Michael Del Priore, Church & Dwight
Of the many lessons from my previous experience leading global restructuring that I am applying now, the most important is: don't move faster than the organisation can.
When I came to Church & Dwight in August 2009, I found myself with an IT group that was functioning without a strategy or plan. To create a global structure and operating model, I had to move in a way that would mature the organisation, and not risk rejection by imposing changes in attitudes, processes and services internally and externally all at once. My senior team and I defined a new model for how IT will engage with our users and customers.
One key principle is to separate the support functions from the strategic ones. That is an end-state goal for our three-year plan; as long as they are blended, execution will overwhelm strategy. Including my entire team on fleshing this out was necessary to get them to think in an enterprise manner. After socialising it with key executives, I held an IT town hall to lay out the new environment, specific near term goals and the steps to transition.
Following through on those goals has been critical to gaining buy-in. We reached our first milestones at the beginning of April, when we restructured into the global model, outsourced our application maintenance and kicked off a global SAP implementation. Because we had been preparing for the transition for months, the day it took place was almost a nonevent.
Paul Martin, Rexam
We have been talking about moving Rexam away from being a decentralised IT environment with function-oriented IT organisations for several years now. We did tackle the back office, bringing together data centres and networks, but the front office was another matter. Touching the lifeblood of the business set a lot of people on edge. But with new company leadership and the changing economic environment came an objective to align business and IT into one common approach, leveraging best practices and the resulting efficiencies.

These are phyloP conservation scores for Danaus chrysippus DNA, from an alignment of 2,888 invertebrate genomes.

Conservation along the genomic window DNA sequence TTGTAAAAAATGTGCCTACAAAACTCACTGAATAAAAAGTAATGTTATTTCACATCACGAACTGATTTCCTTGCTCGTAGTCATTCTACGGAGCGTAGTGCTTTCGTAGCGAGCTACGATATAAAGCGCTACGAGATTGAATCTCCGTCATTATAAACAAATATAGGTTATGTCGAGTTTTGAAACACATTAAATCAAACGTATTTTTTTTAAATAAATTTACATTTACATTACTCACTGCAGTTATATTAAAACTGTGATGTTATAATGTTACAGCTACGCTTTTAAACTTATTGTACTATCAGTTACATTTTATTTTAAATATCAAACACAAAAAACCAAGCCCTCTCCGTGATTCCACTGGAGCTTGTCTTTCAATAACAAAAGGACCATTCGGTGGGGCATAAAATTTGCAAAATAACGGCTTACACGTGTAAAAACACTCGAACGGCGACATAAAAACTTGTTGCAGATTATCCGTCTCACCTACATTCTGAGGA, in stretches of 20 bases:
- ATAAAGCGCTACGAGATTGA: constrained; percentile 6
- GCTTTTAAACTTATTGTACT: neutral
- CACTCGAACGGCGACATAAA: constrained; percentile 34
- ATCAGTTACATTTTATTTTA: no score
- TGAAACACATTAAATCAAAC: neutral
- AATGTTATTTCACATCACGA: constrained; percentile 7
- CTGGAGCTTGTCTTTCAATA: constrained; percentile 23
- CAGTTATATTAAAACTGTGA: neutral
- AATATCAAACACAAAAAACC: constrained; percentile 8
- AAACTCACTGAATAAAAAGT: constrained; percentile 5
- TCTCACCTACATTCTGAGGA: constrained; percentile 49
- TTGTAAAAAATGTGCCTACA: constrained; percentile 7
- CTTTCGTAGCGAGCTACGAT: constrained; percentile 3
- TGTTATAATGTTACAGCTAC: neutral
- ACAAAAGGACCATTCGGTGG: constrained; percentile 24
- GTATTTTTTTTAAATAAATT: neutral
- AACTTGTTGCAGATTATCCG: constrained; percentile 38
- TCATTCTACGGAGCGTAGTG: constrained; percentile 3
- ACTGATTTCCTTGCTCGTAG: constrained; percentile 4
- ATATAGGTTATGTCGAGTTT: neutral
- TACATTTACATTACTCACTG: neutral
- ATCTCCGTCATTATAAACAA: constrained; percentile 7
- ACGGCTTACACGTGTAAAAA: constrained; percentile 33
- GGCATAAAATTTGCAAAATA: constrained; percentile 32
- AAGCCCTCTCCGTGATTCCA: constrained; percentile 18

This approach will enable IT to be a shared service centre, instead of embedded in each division as a separate function. Our goal is to become an internal service organisation, like an IT vendor inside Rexam. And the key has been to address the concerns of the autonomous business units from a single perspective. We developed a governance model to ensure every immediate need and long term desire is prioritised across the organisation. We then demonstrated it, showing each business unit leader what that decision process looks like, how the prioritisation is built, and how we determine the resources for each project. Now that we have that process and they understand it, acceptance is growing.
Dave Patzwald, Schneider Electric
Having grown primarily through acquisitions, we were not responding to the marketplace as one solutions provider, and ownership of IT was scattered across our structure. We have now embraced a three-year, top-down strategy to become One Schneider.
Our new global CIO owns this initiative, reporting directly to the CEO. We're starting with IT, pulling everything into one group, called the Information Processes Organisation. There are no regional or business CIOs, instead we have created three new global relationship teams: business services, end user services and integration services.
Under this plan, I went from being a regional CIO with 140 direct reports, to being senior VP of the integration services team with only four direct reports. It was a drastic change to not only move to such a narrow focus, but to map my former team into new boxes. I quickly realised that as hard as it was to give up my talented staff, I had to in order to benefit everyone. I spent most of the last year acting as both advocate and adviser for them.
Now I am in charge of bringing other former empires into the new structure. It's a significant change management challenge, scary for leaders and staff alike, but my experience helps me overcome their resistance. I know what they are going through. I can also point to others who have embraced the new structure, and who not only survived but flourished.